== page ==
This type of attributes is available only for Devices. It is used to report various semi-static data from Device (Client) to ThingsBoard (Server). It is similar to shared attributes, but has one important difference. The device firmware/application may send the value of the attributes from device to the platform.

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The most common use case of client attributes is to report device state. Let’s assume the same building monitoring solution and review few examples:

  1. The currentFirmwareVersion attribute may be used to report the installed firmware/application version for the device to the platform.
  2. The currentConfiguration attribute may be used to report current firmware/application configuration to the platform.
  3. The currentState may be used to persist and restore current firmware/application state via network, if device does not have the persistent storage.

The user and server-side applications may browser the client-side attributes via UI/REST API but they are not able to change them. Basically, the value of the client-side attribute is read-only for the UI/REST API.

Fetch client-side attributes via REST API

Use REST API documentation to get the value of the JWT token. You will use it to populate the ‘X-Authorization’ header and authenticate your REST API call request.

Send GET request to the following URL:

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https://$YOUR_THINGSBOARD_HOST/api/plugins/telemetry/$ENTITY_TYPE/$ENTITY_ID/CLIENT_SCOPE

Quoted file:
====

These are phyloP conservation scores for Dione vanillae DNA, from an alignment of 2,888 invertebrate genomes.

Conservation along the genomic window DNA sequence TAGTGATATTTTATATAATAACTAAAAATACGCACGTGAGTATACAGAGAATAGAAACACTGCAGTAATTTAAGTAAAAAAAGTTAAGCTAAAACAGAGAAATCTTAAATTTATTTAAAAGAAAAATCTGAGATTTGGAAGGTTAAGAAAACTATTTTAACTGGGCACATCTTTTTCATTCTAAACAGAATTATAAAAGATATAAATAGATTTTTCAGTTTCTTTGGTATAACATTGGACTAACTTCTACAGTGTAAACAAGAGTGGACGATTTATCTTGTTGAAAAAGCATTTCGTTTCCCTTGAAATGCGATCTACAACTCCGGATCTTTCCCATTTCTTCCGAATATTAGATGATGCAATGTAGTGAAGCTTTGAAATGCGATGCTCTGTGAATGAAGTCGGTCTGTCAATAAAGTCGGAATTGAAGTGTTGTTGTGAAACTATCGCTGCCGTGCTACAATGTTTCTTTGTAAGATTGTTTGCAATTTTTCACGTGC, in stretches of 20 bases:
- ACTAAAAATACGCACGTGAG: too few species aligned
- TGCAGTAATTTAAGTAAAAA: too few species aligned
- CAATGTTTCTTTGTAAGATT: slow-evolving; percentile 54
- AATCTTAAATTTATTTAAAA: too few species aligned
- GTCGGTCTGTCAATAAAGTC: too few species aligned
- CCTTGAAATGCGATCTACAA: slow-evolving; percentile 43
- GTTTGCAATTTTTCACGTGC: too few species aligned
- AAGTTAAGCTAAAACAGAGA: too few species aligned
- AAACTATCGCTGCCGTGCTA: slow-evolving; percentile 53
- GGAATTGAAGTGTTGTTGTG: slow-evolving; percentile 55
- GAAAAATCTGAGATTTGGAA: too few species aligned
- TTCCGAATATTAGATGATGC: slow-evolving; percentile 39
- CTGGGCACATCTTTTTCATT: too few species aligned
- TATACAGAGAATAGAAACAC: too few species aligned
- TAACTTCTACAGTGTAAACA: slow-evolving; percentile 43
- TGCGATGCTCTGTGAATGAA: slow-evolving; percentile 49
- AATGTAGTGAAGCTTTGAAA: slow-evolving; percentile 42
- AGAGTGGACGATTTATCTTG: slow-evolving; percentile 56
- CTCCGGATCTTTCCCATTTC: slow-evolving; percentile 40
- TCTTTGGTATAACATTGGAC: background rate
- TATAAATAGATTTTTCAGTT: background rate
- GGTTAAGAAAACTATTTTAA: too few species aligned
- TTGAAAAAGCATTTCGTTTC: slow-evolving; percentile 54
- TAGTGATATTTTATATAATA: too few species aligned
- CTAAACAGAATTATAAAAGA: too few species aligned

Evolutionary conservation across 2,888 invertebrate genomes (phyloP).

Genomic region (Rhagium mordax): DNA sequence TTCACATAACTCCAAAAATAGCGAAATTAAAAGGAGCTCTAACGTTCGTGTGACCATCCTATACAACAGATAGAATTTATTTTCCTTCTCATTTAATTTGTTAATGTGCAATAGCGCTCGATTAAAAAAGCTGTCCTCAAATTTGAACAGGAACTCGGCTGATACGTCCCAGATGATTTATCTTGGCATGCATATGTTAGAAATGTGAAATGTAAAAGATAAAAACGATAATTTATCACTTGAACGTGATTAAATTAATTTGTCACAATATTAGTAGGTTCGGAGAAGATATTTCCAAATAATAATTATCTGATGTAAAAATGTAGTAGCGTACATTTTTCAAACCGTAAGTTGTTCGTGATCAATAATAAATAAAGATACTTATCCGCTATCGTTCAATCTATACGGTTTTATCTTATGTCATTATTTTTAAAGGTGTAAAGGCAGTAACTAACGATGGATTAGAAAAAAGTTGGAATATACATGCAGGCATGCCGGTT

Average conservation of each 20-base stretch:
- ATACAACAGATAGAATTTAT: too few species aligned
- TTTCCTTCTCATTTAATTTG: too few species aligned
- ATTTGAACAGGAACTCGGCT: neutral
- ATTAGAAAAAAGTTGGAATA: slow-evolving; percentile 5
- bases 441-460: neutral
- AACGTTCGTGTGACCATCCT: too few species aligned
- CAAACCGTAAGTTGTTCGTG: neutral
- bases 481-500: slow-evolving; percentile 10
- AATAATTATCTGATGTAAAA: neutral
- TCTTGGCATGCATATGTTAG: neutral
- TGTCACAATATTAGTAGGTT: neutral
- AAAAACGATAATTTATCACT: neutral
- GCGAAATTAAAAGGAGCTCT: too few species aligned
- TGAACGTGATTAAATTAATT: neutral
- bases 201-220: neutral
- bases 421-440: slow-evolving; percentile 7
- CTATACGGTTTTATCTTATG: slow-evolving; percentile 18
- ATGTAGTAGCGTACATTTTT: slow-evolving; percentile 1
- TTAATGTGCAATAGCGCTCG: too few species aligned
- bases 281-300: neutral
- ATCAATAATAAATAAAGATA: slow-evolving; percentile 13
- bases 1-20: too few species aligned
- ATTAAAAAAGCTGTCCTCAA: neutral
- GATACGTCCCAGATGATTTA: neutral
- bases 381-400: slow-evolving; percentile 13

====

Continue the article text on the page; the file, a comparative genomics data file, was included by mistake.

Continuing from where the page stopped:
The example below gets all attributes for device with ID ‘ad17c410-914c-11eb-af0c-d5862211a5f6’ and ThingsBoard Cloud server:

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curl -v -X GET 'https://thingsboard.cloud/api/plugins/telemetry/DEVICE/ad17c410-914c-11eb-af0c-d5862211a5f6/values/attributes/CLIENT_SCOPE' \
  -H 'x-authorization: Bearer $YOUR_JWT_TOKEN_HERE' \
  -H 'content-type: application/json' \

The output will include ‘key’, ‘value’ and timestamp of the last update:

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[
    {
        "lastUpdateTs": 1617633139380,
        "key": "newAttributeName",
        "value": "newAttributeValue"
    }
]

As an alternative to curl, you may use Java or Python REST clients.

API for device firmware or applications:

Attributes persistence

ThingsBoard stores latest value of the attribute and last modification time in the SQL database. This enables use of entity filters in the dashboards. Changes to the attributes initiated by the user are recorded in the audit logs.